Based on an Inuit legend and made almost entirely by Inuit filmmakers, this totally absorbing 172-minute feature (2001), winner of the Camera d'Or at Cannes, is exciting not as ethnography but as storytelling, as drama, and as filmmaking. In this respect, one might even wind up perversely missing the exoticism and implied critique of Western values found in Nanook of the North or The Savage Innocents, but only if one insists on finding arctic natives interesting because of their relation to other cultures and not on their own terms. Certainly the plot elements are universal: sexual competition, adultery, murder, pursuit, subterfuge, and justice, all seen in relation to the needs and preservation of a particular community and way of life. This story is set "at the dawn of the first millennium," but the fact that we tend to forget about historical time frames entirely while watching it is a tribute to its power to grab and hold us. Directed by Zacharias Kunuk and written by Kunuk and Paul Apak Angilirq; with Natar Ungalaaq, Sylvia Ivalu, and Peter-Henry Arnatsiaq. In Inuktitut with subtitles.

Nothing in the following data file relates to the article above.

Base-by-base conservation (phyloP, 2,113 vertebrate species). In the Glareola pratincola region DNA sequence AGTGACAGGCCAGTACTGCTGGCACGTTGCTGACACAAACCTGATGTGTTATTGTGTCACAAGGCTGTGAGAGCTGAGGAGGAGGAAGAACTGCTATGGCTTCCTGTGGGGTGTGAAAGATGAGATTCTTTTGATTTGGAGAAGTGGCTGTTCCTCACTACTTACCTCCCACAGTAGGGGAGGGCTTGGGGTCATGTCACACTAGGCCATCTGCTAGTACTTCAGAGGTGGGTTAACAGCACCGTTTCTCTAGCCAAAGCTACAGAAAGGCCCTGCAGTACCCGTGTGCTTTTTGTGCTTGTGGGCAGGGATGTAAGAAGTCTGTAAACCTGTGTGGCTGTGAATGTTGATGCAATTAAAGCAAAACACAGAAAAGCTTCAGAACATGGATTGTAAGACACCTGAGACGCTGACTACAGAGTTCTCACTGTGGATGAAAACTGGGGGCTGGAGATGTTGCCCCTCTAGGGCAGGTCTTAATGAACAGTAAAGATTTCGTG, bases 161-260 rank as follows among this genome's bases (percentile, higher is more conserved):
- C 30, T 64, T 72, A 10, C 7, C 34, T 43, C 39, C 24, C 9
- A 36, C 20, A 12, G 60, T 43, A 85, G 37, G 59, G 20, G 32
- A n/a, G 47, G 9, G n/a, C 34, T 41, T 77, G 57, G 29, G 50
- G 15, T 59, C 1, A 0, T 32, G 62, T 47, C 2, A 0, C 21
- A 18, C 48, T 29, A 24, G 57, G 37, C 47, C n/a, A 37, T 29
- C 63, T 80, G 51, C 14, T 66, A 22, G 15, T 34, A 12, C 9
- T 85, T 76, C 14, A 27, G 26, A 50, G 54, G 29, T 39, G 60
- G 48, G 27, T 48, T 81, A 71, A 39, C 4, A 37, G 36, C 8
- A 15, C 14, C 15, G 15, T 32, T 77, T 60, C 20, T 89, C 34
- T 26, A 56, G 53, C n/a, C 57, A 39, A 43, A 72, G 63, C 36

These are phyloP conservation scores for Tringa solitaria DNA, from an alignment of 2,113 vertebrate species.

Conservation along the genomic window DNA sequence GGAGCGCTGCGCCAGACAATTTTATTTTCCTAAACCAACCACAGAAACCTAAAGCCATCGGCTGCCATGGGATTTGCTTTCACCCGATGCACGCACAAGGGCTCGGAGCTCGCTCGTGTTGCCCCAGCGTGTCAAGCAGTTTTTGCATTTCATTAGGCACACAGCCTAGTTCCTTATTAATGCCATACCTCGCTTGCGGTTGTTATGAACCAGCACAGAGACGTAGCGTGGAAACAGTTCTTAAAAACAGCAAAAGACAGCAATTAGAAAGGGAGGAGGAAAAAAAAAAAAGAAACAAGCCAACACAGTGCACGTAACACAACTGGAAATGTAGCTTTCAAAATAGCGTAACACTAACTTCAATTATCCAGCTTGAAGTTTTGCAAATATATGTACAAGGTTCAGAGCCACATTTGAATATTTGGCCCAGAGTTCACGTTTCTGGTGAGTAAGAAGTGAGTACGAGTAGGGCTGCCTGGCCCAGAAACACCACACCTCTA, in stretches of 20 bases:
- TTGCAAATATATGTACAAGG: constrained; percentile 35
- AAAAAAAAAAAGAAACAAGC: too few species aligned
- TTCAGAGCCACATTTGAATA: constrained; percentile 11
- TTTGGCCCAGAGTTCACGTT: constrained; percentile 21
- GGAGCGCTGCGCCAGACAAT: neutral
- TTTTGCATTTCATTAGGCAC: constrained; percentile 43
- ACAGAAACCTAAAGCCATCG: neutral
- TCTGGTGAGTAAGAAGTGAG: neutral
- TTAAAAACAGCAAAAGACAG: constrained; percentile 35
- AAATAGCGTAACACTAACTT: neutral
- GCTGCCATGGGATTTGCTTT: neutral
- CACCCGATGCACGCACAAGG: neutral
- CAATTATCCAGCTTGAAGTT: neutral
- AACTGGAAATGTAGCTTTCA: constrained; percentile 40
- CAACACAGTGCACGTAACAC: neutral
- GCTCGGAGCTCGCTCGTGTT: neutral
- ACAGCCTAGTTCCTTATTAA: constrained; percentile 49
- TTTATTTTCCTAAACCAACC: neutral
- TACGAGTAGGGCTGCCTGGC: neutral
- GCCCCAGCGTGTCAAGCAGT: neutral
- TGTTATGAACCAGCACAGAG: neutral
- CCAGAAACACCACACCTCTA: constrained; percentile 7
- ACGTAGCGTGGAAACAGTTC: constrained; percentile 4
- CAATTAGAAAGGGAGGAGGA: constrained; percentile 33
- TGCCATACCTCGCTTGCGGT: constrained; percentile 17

35mm. Thu 6/28, 7 PM.